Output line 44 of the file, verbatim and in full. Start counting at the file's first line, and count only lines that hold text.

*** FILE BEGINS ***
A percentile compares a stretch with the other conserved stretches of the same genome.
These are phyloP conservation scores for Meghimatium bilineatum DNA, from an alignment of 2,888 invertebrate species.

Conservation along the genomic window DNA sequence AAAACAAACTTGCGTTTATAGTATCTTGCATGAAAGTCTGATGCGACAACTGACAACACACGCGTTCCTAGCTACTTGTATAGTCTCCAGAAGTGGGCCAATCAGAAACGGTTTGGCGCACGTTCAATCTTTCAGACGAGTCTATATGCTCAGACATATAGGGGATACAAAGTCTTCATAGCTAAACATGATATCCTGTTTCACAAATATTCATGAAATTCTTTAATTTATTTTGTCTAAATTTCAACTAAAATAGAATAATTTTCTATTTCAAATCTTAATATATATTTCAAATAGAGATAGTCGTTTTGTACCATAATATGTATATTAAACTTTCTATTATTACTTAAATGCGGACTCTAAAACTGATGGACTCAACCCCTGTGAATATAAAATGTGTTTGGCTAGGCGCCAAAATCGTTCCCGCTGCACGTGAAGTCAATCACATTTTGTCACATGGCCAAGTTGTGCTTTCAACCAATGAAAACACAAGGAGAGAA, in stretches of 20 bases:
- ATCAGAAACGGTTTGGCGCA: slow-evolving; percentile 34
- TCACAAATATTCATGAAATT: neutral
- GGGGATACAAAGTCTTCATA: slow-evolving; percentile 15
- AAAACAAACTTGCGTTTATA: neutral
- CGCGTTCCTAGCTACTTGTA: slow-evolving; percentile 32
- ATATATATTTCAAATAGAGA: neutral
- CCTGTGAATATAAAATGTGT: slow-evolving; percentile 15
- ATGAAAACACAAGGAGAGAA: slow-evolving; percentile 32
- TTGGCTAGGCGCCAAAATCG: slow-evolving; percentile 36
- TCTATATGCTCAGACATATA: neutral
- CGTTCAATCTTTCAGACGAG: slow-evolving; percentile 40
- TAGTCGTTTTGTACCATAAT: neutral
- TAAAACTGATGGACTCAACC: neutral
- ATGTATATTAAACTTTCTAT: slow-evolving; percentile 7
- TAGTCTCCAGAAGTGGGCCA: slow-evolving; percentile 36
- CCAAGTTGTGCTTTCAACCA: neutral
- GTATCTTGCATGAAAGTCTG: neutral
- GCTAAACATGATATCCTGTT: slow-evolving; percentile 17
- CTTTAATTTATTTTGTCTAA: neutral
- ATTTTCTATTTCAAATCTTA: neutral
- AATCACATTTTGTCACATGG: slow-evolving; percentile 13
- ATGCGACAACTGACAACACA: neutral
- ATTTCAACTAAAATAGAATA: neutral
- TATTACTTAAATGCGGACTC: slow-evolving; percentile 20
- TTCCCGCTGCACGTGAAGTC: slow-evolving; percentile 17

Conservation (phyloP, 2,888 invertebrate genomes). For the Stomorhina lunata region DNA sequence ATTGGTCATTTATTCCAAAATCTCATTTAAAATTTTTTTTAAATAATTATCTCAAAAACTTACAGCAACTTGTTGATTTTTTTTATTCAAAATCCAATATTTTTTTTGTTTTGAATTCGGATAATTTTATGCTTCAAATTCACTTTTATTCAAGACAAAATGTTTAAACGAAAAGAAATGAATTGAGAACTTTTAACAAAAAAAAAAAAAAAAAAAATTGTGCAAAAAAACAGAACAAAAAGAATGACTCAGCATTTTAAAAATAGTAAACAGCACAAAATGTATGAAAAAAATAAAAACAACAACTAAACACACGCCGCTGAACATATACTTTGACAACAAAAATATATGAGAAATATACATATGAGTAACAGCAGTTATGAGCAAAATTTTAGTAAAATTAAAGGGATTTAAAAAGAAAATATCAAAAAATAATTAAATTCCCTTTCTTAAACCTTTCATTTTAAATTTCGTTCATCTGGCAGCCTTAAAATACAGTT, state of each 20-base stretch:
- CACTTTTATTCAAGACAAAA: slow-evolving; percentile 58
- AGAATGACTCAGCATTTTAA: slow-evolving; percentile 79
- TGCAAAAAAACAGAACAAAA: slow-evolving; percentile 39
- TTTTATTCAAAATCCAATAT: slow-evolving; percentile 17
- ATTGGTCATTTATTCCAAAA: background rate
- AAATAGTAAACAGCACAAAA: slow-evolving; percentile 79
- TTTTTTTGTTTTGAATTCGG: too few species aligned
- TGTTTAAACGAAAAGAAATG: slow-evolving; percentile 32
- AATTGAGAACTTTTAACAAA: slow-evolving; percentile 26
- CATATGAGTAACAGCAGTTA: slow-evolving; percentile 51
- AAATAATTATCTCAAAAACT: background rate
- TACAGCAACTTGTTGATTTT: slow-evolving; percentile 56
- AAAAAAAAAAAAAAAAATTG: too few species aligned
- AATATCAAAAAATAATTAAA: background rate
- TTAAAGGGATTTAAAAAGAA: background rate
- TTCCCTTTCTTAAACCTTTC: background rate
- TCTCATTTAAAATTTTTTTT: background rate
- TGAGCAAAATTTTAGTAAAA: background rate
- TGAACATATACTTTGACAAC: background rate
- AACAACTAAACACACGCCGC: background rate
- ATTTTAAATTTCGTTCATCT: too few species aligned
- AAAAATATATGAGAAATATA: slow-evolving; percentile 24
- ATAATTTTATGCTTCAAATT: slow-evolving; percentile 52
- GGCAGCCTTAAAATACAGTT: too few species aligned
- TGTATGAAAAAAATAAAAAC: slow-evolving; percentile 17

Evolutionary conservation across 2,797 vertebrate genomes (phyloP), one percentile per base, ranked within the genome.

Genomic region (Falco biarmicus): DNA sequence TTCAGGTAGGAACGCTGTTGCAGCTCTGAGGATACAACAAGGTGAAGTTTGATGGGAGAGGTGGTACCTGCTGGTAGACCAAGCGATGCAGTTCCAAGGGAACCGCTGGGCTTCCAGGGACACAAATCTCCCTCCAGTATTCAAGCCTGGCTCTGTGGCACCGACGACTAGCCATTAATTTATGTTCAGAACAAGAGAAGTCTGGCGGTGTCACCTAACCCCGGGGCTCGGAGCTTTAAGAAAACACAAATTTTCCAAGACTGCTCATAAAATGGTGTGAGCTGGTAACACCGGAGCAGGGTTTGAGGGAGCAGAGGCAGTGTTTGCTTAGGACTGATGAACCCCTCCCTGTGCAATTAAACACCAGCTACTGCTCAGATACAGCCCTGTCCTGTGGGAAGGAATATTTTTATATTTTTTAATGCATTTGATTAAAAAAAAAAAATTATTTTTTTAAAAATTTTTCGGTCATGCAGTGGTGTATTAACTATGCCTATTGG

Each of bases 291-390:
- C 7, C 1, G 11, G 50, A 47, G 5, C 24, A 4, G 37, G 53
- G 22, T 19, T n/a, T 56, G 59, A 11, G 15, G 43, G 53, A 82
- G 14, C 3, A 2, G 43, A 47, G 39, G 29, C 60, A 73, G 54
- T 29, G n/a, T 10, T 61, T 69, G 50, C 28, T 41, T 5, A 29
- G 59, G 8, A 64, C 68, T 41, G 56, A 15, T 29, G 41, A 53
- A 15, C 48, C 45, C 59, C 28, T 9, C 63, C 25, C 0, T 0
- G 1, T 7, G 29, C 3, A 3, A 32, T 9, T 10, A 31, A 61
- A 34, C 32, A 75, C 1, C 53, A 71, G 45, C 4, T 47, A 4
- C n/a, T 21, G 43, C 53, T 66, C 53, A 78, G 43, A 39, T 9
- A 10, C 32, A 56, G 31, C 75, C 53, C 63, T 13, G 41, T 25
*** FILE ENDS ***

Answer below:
- TTAAAGGGATTTAAAAAGAA: background rate